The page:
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Plant Focus

Valonia Oak Restoration Project, Castlemaine, Victoria

A restoration project that will be of interest to IOS members is taking place in the Australian state of Victoria. A plantation of valonia oak (Quercus ithaburensis subsp. macrolepis) at Castlemaine, Victoria, dating to the late 19th century, has suffered deterioration due to a decade of drought, and only three of the original 14 trees are still alive. Acorns are being collected from the surviving trees with a view to producing new trees to replant and restore the historic stand.

A living valonia oak next to two dead ones (Photo: Stuart Read)

The valonia oaks were originally planted as a source for tannin (see Marcie Mayer’s article in International Oaks No. 25 for the importance of this species in the island of Kea, in Greece, also due to its role in the leather tanning industry). This oak is in fact one of the principal sources of tannin and during the 19th century British firms were importing thousands of tons of acorn cups from Turkey. In Australia, wattle species were used for tanning, in particular black wattle (Acacia mearnsii), which yields about 45% tannic acid from its pulped bark[1]. The leather and footwear industries were two of Victoria’s fastest growing industries by the end of the 1870s, thereby providing a substantial source of employment.  Because of its superior quality, large quantities of Victorian wattle bark, a component used in the leather tanning process, were sought by overseas tanners. By the late 19thcentury uncontrolled bark stripping had brought the population to the edge of extinction.

Epicormic shoots (Photo: Stuart Read)

According to Joan Hargreaves[2], “Government concern over the effects on both the footwear and tanning industries led to the instigation of the Wattle Bark Board of Inquiry in 1878… The Manager of Cunnack’s Tannery in Castlemaine, Alexander Goudy, informed the Board of Inquiry that Castlemaine had been depleted of wattle bark through indiscriminate stripping of young trees by Chinese miners… To overcome the costs of transporting bark from further afield, the tannery planned to use an alternative tanning agent.”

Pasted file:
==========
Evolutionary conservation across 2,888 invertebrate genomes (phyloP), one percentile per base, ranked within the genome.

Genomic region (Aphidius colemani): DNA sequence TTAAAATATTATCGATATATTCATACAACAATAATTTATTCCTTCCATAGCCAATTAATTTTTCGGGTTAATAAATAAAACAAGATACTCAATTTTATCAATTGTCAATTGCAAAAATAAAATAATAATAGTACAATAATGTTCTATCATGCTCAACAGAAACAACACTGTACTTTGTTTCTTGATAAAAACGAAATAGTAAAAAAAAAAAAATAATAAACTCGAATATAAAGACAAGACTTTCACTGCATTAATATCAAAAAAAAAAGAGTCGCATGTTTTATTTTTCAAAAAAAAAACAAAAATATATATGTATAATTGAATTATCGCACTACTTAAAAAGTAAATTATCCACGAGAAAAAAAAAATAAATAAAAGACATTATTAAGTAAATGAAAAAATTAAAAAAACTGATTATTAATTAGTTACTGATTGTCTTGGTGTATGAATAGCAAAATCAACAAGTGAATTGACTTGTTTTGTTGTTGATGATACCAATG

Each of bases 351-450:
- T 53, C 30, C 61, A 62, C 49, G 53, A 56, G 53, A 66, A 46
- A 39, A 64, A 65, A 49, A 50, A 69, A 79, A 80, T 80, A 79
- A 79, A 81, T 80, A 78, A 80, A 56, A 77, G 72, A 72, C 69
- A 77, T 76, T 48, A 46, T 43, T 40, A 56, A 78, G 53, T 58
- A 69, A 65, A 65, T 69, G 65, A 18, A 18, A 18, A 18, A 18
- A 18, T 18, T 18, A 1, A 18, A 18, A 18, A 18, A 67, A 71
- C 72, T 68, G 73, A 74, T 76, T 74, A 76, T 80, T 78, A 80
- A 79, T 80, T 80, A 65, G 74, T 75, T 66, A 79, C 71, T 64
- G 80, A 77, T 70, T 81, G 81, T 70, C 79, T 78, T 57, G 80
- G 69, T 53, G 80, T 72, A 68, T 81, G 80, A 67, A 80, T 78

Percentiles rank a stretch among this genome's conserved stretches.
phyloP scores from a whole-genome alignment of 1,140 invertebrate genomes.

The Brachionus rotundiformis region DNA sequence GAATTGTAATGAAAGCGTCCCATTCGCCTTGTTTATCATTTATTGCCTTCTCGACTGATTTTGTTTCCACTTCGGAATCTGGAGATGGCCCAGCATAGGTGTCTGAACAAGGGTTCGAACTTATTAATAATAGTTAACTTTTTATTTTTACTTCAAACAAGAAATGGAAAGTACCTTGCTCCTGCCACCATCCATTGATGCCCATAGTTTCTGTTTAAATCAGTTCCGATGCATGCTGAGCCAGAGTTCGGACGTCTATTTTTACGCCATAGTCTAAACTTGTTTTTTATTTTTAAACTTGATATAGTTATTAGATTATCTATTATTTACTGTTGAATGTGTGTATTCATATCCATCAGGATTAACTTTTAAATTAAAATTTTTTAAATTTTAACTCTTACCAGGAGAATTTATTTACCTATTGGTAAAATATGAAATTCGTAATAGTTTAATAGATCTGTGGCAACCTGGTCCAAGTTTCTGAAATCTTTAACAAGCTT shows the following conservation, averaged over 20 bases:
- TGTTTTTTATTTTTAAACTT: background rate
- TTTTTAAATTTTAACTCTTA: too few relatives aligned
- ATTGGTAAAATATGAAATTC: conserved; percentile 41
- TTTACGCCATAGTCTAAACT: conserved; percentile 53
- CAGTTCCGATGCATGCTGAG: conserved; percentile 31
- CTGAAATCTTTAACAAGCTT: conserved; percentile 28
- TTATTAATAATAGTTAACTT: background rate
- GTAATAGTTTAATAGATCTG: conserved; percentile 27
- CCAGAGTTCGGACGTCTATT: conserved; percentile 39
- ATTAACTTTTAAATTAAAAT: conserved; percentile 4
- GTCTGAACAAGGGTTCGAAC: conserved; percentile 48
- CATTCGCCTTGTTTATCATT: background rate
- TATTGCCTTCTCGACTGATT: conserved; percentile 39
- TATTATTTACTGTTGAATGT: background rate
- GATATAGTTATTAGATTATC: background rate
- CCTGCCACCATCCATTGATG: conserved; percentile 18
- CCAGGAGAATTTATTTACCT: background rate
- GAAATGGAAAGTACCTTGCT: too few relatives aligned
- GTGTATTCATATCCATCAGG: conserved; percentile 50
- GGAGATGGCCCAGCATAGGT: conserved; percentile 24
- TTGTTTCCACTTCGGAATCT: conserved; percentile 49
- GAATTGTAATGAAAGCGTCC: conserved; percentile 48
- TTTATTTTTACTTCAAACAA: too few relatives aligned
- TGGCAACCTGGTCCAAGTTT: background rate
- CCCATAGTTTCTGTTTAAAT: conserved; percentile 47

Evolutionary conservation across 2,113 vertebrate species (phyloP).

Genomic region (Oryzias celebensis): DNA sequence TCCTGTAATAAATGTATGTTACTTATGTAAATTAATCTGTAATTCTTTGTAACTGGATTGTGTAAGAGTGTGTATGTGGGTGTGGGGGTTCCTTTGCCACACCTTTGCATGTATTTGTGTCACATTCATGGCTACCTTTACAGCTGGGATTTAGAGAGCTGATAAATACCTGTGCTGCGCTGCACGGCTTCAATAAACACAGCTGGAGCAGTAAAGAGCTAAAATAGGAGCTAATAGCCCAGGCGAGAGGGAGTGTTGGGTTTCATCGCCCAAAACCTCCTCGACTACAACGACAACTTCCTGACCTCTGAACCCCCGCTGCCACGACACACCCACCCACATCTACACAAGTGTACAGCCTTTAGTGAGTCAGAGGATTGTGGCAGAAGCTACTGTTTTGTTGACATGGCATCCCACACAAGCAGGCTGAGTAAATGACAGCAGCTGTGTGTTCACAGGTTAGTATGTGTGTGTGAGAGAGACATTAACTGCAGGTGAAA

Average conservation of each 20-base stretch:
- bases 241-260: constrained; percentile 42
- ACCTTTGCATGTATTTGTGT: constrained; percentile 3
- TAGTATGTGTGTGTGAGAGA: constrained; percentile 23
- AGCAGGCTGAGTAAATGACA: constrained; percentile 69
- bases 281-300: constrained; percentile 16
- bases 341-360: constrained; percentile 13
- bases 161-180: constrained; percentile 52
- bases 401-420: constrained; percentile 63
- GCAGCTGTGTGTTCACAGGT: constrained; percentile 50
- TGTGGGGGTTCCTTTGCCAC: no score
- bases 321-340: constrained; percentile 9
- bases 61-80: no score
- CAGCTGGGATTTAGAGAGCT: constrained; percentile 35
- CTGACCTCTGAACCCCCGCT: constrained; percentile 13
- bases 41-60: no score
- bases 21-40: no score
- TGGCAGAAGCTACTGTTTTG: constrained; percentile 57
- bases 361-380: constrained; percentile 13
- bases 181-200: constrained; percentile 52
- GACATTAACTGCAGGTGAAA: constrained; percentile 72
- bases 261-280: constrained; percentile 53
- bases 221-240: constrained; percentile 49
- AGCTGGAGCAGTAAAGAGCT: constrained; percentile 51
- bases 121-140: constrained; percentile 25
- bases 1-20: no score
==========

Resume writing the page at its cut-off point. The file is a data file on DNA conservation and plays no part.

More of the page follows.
Mr George Cunnack, tanner, currier and leather merchant of Castlemaine in June 1879 had two Wardian cases (transportable wooden boxes with glass lids used in the propagation of plants) made up in London and sent to Smyrna, Turkey, where acorns and 20 rooted plants were collected and sent to Australia. Under the direction of William Ferguson, Curator of the Macedon State Nursery, acorns were planted in a paddock adjoining Cunnack's tannery. The trees first produced acorns in about 1893 and trees were distributed to several locations in the State of Victoria. Only three of these plantations survive, including the Castlemaine stand.[3]

Decorticating bark on Quercus ithaburensis ssp. macrolepis  (Photo: Stuart Read)

A Statement of Significance in the Victorian Heritage Register reads: “Cunnack's Valonia Oak Plantation is of scientific and horticultural significance due to the plantation being the first planting in Australia. The site supplied acorns to set up other plantations in Victoria, South Australia and New South Wales. The plantation is one of only three in Victoria, and the species is uncommon in cultivation. The specimen in the north east corner produces very large acorns and is the largest and finest specimen in Victoria.[4]

The condition of the trees in Cunnack’s Plantation has deteriorated in recent years, as a result of a decade of drought and two wet winters. Most of the 14 original trees are dead or dying, decorticating and sprouting epicormic shoots. Only three have survived. Acorns have been collected from these survivors and germinated. The dead trees will be removed and their stumps ground, with the wood being offered to local wood turners.  Once the new seedlings have reached a suitable size, the stand will be replanted. Participants in this restoration project include Heritage Victoria, Mt Alexander Council, Winters Flat Primary School, Yamina Collectors Nursery and the International Dendrology Society.[5]

[1] Watson, P., Black Wattle - Boots, Bettongs and Flynn, Hobart District Group of The Australian Plants Society - Tasmania Inc., http://www.apstas.com/blackwattle.htm (accessed Dec 2, 2014)

[2] Hargreaves, J.M., Tariff protection and politics: Castlemaine 1870-1901, Master of Arts thesis, (Deakin University, 1999), 237.

[3] Read, S., Bendigo Goldfields, Yearbook 2013, International Dendrology Society, 157.

[4] Victorian Heritage Database, http://vhd.heritage.vic.gov.au/#detail_places;5399, accessed Dec 2, 2104

[5] Myers, B., Bits ‘n Bytes Botanical – September 2014, International Dendrology Society (Australia)